Researchers at NHL Stenden launch Maritime Cyber Attack Database
The database contains over 160 incidents, including the location spoofing of NATO ships visiting Ukraine in the Black Sea in 2021
Researchers led by Dr Stephen McCombie, Professor of Maritime IT Security at NHL Stenden University of Applied Sciences have recently announced the launch of the Maritime Cyber Attack Database (MCAD), which is a database of incidents involving the worldwide maritime sector.
As per the official release on the varsity's website, the database contains over 160 incidents, including the location spoofing of NATO ships visiting Ukraine in the Black Sea in 2021.
The incidents in the database demonstrate the relevance of cyber security across the board of today’s maritime industry and the vulnerabilities that exist. McCombie said, “The simulated attack in Ukraine was all about provoking a reaction and so-called ‘deploying disruptive power.’ It appeared as if the British and Dutch warships were near the coast of Russian-occupied Crimea entering Russia’s main naval base, but it turned out to be a virtual trip that never took place. The scope of what is possible today is surprising, so we need to educate governments and companies about these kinds of cyber-attacks and help them understand not only how to react to them, but how to be prepared for them.”
Drawing from open-source information, the NHL Stenden’s Maritime IT Security research group collected information on over 160 cyber incidents in the maritime industry for the MCAD.
The database not only covers incidents impacting vessels but also ports and other maritime facilities worldwide. Now available publicly online, the research group expects the database will help improve cyber security awareness in the sector and provide data for further research and more accurate simulations in this critical area.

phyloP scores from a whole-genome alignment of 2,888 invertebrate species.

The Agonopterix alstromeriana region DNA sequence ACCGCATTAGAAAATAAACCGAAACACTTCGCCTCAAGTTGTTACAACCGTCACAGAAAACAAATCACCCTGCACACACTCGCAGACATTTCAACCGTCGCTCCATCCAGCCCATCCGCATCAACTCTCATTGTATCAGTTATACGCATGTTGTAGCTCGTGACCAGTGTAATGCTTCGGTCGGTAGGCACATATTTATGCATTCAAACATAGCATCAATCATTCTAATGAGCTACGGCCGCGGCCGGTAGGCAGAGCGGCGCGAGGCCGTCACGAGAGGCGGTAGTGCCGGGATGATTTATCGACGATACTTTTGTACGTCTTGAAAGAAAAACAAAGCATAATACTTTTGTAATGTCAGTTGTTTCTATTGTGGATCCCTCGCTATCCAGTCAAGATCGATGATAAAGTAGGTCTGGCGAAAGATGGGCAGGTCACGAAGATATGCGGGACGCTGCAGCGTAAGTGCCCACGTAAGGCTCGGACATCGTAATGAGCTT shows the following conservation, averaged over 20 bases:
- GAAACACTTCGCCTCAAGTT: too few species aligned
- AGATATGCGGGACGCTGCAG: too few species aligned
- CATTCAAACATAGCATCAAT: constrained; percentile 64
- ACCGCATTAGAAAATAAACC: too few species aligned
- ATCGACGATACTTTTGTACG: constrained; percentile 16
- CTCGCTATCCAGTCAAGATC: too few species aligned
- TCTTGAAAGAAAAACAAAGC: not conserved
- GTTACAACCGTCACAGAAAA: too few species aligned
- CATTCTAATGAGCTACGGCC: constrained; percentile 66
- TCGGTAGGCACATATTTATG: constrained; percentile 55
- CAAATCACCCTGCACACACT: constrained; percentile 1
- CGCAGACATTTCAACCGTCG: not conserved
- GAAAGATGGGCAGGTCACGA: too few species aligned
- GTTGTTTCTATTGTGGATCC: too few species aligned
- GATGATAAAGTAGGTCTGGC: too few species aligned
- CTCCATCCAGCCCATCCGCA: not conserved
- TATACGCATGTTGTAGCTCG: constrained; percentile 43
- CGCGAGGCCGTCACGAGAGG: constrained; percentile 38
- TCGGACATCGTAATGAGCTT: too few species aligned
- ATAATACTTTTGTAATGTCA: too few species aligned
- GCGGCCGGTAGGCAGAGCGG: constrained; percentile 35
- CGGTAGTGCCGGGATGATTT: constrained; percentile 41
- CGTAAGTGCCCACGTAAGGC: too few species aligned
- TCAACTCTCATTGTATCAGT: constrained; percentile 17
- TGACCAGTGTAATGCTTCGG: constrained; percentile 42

Other incidents in the database include an insider attack by a systems administrator on a US nuclear aircraft carrier at sea in 2014 and a 2019 ransomware attack on a large container ship that prevented it from entering New York harbour. Considering over 90% of the world’s cargo is transported by ship (an equivalent of 70% of global trade value), the latter incident demonstrates an especial weakness concerning the Global Maritime Transportation System (GMTS).
The GMTS is a system of systems that cover vessels, waterways, ports, and land-side connections, moving people and goods to and from the water. The role of GMTS in the global economy is significant and its security is all the more essential, and yet fleets and the technology they carry are aging rapidly and becoming increasingly vulnerable to cyber-attacks such as the ransomware attack in 2019.
In fact, 38% of oil tankers and 59% of general cargo ships are more than twenty years old making the criticality and fragility of supply chains acutely clear. Peter Mulder, Academy Director, ICT & Creative Technologies at NHL Stenden, states, “This database is aimed at creating a safer world, where the GMTS can respond to threats that will just continue to grow in numbers and impact. By creating this public database, we increase greater awareness about cyber incidents in the maritime sector, and we create data for further research by our research group as led by Professor Stephen McCombie, and our associated partners.”
One of the uses of the database is therefore to develop maritime cyber incident simulations that are realistic and relevant so that companies, organisations, ports, and harbours can prepare for attacks. The research group will also use MCAD to produce reports and research papers showing trends and the results of detailed analysis of subsets of the data.
McCombie added, “The incident database is not a one-off, and the collection will be regularly updated and augmented. While we searched manually for the initial research, we are now developing AI to help automate the identification of new incidents from open sources and identify further details on already known incidents.”